HC-SR04 and FreeBSD

Luiz Otavio O Souza lists.br at gmail.com
Tue Aug 26 19:27:15 UTC 2014

On 25 August 2014 16:57, Patrick Tracanelli wrote:
> On 24/08/2014, at 19:29, Evandro Nunes wrote:
>>> On Sat, Aug 23, 2014 at 5:51 PM, Patrick Tracanelli wrote:
>> Hello,
>> As far as I know, for this specific ultrasonic sensor, you are missing
>> to set the echo GPIO pin to high. This sonar sensor will bring it back
>> to 0 when the triggered sound get back to the sensor (round-trip).
>> So the correct sequence should be, in a loop:
>> 1 - Set echo pin to HIGH
>> 2 - Trigger the sensor for 10us (it means your 100ms is more than you
>> need, but no, it won’t cause a problem)
>> 3 - Wait until echo in is LOW
>> When the sound come back to sensor, the device will LOW the GPIO pin again.

No, this is not correct, setting a value to an input is a noop and
when you need this kind of cooperation from both sides, you usually
will be using a pull-up and open colector outputs (they never drive
the output to 'high' to avoid short-circuits).


> What you wanna do is to measure how long HIGH takes.
> I just made a better test so you can actually "see" the sensor working. Run this more simple loop:
> gpioctl -c 2 IN
> gpioctl -c 3 OUT
> gpioctl 3 0
> while true ; do
>  gpioctl 3 1 ; sleep .10; gpioctl 3 0
>    while [ $(gpioctl 2 | tail -1) -gt 0 ] ; do
>     echo "..." #nada
>    done
>  sleep 1
> done
> On a second shell, run this horrible cpu consuming loop:
> sh -c "while true ; do /root/date-precisao && gpioctl 2 ; done"

This one is okay,

> And check for the date when PIN 2 becomes high and later when it becomes low again.
> Speed of sound is 340 meters per second. Since this sensor measures round-trip, you shall divide by two, so here is a simple measurement by hand:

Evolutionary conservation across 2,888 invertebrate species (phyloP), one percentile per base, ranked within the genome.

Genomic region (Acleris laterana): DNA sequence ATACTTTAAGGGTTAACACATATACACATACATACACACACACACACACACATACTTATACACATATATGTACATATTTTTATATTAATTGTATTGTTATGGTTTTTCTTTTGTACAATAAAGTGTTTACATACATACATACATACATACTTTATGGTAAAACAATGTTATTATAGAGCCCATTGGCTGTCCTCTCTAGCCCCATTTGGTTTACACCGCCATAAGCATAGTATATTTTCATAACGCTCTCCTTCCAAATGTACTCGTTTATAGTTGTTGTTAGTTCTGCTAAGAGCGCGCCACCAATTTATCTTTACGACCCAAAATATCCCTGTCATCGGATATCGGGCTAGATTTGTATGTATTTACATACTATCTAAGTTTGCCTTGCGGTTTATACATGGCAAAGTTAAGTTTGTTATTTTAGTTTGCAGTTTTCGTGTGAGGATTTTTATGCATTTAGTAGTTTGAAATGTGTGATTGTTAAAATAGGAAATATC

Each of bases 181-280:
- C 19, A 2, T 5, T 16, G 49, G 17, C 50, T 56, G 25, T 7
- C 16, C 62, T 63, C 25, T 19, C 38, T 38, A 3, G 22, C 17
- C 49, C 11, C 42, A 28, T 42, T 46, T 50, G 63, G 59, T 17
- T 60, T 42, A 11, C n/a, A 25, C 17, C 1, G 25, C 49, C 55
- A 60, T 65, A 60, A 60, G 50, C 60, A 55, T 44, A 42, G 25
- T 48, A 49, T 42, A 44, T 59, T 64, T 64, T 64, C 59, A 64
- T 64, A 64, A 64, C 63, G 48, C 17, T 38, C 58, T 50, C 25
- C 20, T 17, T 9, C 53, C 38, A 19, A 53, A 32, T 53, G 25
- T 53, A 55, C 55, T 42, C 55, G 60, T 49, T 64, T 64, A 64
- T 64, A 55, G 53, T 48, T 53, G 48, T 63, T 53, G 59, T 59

> An object added 1 meter from sensor:
> (eksffa at localhost):~% echo "((999013225427212-999013225364525)/340)/2" | bc
> 92
> An object added 2 meters from sensor:
> (eksffa at localhost):~% echo "((999013003943898-999013003811223)/340)/2" | bc
> 195
> So, now you have a better precision, but insanely high CPU usage due to the second loop.
> Yes, you are right, I personally agree some library with basic electronic functions would be very valuable to FreeBSD.
> Good to read you will try to write something, I believe Rui Paulo's library is a good start to hack, reading GPIO device, detecting when a PIN is HIGH and measuring the time until it becomes LOW is probably a good starter challenge ;-)

What we need is interrupt support so you don't need to keep reading
the GPIO pin in a busy loop and just get notified when the pin change
its state.

I hope i can get this sorted out soon (it is being worked on).

> One sensor I am trying to make work is DHT11 temperature and humidity, according to datasheet[1] on section 7, this "single-wire bi-directional" sensor seems to return a 32bit value which shall be calculated in 4 octets.

I can help you with the DHT11. I have some DHT11 working with an AVR
bridge which gives me the DHT11 data through I2C, this make the
readings reliable. I hope GPIO eventually grow up so i can get rid of
the AVR bridge. There are 5 octets with the Parity.

> This is a kind of sensor that deserves a library for sure (and FreeBSD deserves to have such a library) but hopefully not the kind of Arduino library which is device specific. A more generic library that reads a selectable 8/16/32bit value and returns it in different formats (decimal, hex, ...) would do the job for this sensor as well as other single-wire pin sensors.

A generic library isn't always possible because each device encodes
the data in its own format, the DHT11(/DHT22) is different than
onewire and so on, but a good driver (if possible) for DHT11 would be

> [1]http://akizukidenshi.com/download/ds/aosong/DHT11.pdf


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